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0070 Notes on Marco Polo : vol.2
Notes on Marco Polo : vol.2 / Page 70 (Color Image)

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doi: 10.20676/00000246
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666   228. FANSUR

Shih-chên adds in his own name that the same form chieh-p'o-lo occurs in the Chin kuang-ming ching, i. e. in the Chinese version of the Suvarnaprabhcisa. But chieh-p'o-lo could only represent *karpâra, and, in fact, does not exist. We possess the Pên-ts'ao yen-i, dated 1116, which quotes Hsüan-tsang's passage (Shih-wan-chüan-lou ts'ung-shu ed., 14, 4 a), and correctly gives chieh pu-lo (another corruption of the same passage of Hsüan-tsang occurs in the P'ei-wen yün fu, s. v. to [22 A, 62 b], which, quoting it second hand from the Fa-yüan chu-lin, gives chieh-[,r - ]sa-lo). As to the Suvarnaprabheisa (ch. 7; =fig, ix, 27 a), all editions agree in giving, as the Sanskrit name

of the «p'o-lü unguent », 4   è (*kivt-lâ-sâ); this is confirmed by the Uighur version, made from
the Chinese, which gives karaso (RADLOV and MALOV's ed., 4766). But this also is an impossible form, and in TP, 1912, 475, I have already suggested that it may be a haplographic form instead of kar [pûra]rasa, karpûrarasa being known as the Sanskrit name of a mixture with a camphor basis.

Hsüan-tsang's notice on camphor is given in the notice on the kingdom of Malakuta (not « Madura » as in HR, 194) in southern India; at its southern extremity was the Malaya Mountain (the region of Cape Comorin). The notice in both Mémoires and Vie reads as follows : « The tree of the chieh pu-lo (karpûra) perfume has the body (= trunk) of a pine (sung), but with other leaves; its flowers and fruit are also different. When first cut, it is moist and does not yet have the perfume. When the wood is dry, and is split along the grain, the perfume is found inside in the shape of mica (yün-mu); its colour is like ice and snow (ping-hsüeh). This is what is called [in Chinese] 'dragon-brain perfume' (lung-nao hsiang) ». GERINI (Researches, 439) has maintained that camphor must have been obtained in India not from the Dryobalanops aromatica, but from a Blumea; to put it in his own words, however, the Blumea balsamifera is a « half-shrubby weed » (p. 435), whereas Hsüan-tsang's description no doubt refers to a tree; his comparison with a «pine» (sung) is very similar to the one which compares the Sumatran camphor tree to a fir (shan). The Ling-wai tai-ta, dated 1178, also speaks of camphor produced in the Cola country (see « Soli »), i. e. in the southernmost part of India (cf. HR, 100, 195).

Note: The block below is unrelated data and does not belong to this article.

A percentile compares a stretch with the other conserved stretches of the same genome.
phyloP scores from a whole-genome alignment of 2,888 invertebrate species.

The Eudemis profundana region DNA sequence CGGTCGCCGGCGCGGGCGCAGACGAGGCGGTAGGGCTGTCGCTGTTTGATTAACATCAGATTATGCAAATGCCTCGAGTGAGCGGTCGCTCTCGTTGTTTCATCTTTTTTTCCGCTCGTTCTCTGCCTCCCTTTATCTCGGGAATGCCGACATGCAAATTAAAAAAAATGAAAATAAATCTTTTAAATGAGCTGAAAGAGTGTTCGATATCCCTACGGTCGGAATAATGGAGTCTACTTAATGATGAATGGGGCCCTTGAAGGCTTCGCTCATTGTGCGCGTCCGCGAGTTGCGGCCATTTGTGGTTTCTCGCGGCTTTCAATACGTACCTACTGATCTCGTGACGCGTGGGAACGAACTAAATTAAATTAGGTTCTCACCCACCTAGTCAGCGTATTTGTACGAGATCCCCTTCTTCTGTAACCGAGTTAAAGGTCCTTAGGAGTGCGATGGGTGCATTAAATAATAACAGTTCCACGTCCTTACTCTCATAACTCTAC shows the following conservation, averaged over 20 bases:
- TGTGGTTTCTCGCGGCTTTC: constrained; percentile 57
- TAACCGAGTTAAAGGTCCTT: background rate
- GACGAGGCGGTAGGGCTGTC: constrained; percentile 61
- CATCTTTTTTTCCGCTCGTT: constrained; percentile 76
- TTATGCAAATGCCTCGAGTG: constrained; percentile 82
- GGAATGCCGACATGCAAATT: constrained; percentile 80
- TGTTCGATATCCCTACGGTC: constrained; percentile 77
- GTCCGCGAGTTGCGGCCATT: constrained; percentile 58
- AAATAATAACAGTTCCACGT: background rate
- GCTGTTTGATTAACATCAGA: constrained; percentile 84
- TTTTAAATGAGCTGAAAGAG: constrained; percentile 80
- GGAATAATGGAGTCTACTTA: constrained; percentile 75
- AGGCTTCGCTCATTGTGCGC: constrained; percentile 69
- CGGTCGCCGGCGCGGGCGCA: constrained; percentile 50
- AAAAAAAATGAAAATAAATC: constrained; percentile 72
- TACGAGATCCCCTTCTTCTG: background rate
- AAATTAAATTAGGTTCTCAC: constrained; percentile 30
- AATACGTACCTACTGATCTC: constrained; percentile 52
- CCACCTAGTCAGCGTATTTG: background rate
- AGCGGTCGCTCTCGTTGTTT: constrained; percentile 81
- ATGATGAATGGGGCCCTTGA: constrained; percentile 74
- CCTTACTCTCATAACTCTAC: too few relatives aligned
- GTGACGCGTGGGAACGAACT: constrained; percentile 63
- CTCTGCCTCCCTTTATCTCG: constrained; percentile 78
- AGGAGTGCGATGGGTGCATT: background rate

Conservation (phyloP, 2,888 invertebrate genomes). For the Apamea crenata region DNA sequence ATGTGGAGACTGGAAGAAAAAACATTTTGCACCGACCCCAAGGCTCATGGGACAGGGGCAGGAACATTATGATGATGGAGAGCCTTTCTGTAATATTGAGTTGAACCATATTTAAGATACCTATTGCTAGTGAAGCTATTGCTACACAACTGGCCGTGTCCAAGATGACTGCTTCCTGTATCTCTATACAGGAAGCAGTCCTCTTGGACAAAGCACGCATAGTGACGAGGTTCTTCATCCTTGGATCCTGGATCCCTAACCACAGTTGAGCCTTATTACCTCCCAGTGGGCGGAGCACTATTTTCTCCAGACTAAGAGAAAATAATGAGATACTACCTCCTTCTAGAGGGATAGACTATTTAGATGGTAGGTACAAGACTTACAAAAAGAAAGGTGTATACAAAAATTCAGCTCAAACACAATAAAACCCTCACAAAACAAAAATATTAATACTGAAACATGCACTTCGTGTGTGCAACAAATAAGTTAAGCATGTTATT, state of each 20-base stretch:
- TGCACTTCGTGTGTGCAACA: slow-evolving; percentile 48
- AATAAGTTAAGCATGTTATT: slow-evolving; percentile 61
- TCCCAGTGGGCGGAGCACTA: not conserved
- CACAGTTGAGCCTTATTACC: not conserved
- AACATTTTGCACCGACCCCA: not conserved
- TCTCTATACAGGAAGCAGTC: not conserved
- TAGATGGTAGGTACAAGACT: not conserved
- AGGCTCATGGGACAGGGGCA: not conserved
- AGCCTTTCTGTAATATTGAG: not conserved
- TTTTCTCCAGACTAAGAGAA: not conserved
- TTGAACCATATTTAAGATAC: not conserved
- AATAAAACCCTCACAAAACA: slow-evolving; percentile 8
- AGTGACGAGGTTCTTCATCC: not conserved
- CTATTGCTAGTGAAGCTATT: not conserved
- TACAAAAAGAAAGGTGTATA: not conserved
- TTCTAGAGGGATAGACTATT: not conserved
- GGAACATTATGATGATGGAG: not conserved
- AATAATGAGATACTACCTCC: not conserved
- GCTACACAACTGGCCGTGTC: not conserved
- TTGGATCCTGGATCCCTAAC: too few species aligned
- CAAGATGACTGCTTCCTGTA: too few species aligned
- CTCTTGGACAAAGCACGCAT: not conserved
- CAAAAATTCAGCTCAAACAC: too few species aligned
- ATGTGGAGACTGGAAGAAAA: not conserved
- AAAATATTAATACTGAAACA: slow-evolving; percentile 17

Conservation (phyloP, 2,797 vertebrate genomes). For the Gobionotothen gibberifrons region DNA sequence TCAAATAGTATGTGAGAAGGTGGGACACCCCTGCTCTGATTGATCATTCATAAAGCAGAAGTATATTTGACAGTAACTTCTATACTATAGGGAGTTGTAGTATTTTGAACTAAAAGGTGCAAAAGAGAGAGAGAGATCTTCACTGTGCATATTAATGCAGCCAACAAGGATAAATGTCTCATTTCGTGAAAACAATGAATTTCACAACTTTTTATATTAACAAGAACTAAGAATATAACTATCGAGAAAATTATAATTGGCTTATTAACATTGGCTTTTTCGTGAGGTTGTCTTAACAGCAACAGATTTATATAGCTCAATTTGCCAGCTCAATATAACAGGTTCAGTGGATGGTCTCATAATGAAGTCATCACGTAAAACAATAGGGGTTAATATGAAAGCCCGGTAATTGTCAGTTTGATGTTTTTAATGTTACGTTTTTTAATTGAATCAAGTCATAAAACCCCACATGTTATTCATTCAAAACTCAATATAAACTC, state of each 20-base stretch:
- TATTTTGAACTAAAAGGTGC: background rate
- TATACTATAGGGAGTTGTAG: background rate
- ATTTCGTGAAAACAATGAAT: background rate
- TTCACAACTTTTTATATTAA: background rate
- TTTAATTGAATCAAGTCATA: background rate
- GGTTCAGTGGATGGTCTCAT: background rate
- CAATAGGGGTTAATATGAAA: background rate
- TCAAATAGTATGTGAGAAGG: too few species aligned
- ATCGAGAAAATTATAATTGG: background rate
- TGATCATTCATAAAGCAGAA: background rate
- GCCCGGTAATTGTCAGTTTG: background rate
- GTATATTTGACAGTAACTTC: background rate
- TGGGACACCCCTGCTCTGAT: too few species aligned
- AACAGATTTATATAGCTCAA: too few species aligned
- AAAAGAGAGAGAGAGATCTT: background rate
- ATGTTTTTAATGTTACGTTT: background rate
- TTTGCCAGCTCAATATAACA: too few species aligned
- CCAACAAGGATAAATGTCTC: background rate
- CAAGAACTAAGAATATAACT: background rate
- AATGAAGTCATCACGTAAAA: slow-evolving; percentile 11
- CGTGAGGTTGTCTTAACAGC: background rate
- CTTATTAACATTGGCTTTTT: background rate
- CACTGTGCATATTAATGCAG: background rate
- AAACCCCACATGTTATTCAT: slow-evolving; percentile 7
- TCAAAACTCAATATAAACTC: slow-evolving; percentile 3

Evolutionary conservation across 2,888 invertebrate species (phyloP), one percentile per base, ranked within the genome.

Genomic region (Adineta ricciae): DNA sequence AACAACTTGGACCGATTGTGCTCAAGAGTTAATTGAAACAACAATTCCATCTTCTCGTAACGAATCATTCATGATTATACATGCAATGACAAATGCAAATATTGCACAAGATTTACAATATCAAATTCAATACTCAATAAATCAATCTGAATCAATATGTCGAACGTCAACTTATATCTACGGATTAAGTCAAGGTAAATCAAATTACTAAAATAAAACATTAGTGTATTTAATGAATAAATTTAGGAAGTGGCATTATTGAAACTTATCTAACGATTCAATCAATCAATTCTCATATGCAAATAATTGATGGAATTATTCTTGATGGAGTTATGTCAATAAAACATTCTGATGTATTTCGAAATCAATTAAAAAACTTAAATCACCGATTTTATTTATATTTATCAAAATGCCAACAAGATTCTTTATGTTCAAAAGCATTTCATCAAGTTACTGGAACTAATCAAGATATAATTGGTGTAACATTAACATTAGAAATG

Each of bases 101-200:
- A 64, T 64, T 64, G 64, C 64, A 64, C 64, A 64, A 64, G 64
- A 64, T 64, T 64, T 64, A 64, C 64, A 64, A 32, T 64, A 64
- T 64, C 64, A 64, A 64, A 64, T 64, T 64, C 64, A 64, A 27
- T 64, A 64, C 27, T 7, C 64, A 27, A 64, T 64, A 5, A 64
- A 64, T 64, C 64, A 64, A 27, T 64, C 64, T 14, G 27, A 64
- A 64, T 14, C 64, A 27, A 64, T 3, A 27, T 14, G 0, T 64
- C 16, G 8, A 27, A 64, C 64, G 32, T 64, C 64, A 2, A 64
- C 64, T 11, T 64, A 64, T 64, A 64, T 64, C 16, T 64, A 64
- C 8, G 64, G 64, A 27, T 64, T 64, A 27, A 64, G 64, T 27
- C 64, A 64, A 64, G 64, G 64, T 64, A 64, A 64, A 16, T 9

A much discussed notice occurs in the Yu-yang tsa-tsu (18, 8-9), which says: «The tree of the

'dragon-brain perfume' grows in the kingdom of   P'o-li. In P'o-li, it is called ku [read ko]-

pu p'o-lü (kapur Barus); it is also grown in the kingdom of ;A   Po-ssû; the tree is 80 to 90 feet

high, and can reach six or seven spans (RI wei) in girth (or «reach three to three and a half feet in diameter », or « reach six to seven feet in diameter »; wei has been used in different ways, but I think the first translation is the most probable here). The leaves are round, with a white back; there are neither flowers nor fruit. This tree is either 'fat' or 'lean'. The lean ones give the 'perfume of the P'o-iü oil' (p'o-lii kao hsiang); some say that the lean ones give 'dragon-brain perfume'. The 'fat' ones give 'P'o-lü oil'. [The 'dragon-brain perfume'] is in the heart of the wood. The tree is cut (tuan), and [camphor] is taken by splitting [the wood]. The unguent (kao) flows out freely from the butt (tuan) of the tree; they chop up the tree and, making pits (A k'an; at the root of the trees), collect [the unguent]. There are special recipes for its use in drugs » (the last sentence has been misunderstood in HR, 194). The distinction is established between the « perfume of the P'o-lü oil », which is camphor in flakes, and the « P'o-Iü oil » itself, which is camphor oil; by omitting « perfume » (hsiang) in their translation, HIRTH and ROCKHILL have reached the result that both « fat » and « lean » trees are said to yield the same product. More important is the question